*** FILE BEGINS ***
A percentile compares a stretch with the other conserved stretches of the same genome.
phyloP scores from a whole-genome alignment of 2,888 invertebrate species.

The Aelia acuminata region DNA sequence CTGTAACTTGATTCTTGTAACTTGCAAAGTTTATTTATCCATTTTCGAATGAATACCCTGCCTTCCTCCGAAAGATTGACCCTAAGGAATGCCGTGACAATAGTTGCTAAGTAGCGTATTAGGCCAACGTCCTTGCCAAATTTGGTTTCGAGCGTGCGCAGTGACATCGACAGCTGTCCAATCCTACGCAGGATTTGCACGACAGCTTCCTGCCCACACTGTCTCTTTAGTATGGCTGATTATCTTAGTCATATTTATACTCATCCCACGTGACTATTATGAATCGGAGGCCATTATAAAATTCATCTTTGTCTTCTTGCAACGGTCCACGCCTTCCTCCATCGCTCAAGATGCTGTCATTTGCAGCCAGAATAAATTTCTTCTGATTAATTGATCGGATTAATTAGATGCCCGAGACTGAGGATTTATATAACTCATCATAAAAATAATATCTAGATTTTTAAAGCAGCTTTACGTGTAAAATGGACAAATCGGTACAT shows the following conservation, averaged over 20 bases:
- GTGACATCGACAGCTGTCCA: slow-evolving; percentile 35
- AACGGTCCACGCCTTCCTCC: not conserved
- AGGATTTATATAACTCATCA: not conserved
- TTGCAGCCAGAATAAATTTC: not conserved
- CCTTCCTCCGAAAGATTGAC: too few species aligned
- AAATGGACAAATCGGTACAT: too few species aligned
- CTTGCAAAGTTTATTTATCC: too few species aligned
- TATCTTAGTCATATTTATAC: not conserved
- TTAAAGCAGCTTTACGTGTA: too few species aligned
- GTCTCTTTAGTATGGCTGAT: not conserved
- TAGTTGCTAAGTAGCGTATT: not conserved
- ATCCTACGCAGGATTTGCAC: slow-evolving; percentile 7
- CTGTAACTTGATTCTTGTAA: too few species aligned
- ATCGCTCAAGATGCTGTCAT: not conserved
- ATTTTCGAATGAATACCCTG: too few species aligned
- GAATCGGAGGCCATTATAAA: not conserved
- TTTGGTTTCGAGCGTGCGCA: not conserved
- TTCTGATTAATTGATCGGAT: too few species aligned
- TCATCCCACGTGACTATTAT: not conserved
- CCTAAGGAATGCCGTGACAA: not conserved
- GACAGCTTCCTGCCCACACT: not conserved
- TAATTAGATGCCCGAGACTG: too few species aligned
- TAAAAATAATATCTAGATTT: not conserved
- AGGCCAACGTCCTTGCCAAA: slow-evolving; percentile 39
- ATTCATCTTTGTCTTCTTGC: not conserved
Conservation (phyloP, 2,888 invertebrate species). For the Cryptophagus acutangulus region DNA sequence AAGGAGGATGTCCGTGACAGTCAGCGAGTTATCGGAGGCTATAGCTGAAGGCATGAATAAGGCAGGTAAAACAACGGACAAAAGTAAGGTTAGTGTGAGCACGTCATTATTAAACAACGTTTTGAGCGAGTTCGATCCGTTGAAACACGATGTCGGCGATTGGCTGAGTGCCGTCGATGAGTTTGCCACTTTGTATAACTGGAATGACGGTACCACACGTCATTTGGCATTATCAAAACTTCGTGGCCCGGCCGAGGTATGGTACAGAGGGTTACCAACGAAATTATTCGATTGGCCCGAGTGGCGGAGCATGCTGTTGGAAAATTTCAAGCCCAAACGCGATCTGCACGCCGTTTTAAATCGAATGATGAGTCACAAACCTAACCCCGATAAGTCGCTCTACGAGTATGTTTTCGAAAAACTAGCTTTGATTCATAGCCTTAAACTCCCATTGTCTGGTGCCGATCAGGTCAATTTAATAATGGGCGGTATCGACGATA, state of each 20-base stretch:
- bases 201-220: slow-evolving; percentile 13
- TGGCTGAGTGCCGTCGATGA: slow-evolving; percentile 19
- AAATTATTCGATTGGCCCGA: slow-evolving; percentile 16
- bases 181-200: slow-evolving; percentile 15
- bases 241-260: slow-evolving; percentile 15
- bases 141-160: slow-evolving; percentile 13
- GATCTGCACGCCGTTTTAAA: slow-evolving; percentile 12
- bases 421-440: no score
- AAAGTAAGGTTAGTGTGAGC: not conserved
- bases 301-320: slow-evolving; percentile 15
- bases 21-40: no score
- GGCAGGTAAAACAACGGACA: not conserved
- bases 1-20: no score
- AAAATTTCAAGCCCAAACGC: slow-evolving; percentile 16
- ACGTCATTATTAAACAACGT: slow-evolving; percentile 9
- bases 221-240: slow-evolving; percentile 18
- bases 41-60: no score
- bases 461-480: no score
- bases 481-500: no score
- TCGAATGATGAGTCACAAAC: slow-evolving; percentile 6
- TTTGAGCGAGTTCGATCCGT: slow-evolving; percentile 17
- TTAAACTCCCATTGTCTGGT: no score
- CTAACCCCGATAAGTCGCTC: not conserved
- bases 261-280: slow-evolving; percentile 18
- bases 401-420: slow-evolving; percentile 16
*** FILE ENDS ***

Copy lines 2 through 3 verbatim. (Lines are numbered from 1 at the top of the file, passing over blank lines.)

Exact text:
phyloP scores from a whole-genome alignment of 2,888 invertebrate species.

The Aelia acuminata region DNA sequence CTGTAACTTGATTCTTGTAACTTGCAAAGTTTATTTATCCATTTTCGAATGAATACCCTGCCTTCCTCCGAAAGATTGACCCTAAGGAATGCCGTGACAATAGTTGCTAAGTAGCGTATTAGGCCAACGTCCTTGCCAAATTTGGTTTCGAGCGTGCGCAGTGACATCGACAGCTGTCCAATCCTACGCAGGATTTGCACGACAGCTTCCTGCCCACACTGTCTCTTTAGTATGGCTGATTATCTTAGTCATATTTATACTCATCCCACGTGACTATTATGAATCGGAGGCCATTATAAAATTCATCTTTGTCTTCTTGCAACGGTCCACGCCTTCCTCCATCGCTCAAGATGCTGTCATTTGCAGCCAGAATAAATTTCTTCTGATTAATTGATCGGATTAATTAGATGCCCGAGACTGAGGATTTATATAACTCATCATAAAAATAATATCTAGATTTTTAAAGCAGCTTTACGTGTAAAATGGACAAATCGGTACAT shows the following conservation, averaged over 20 bases: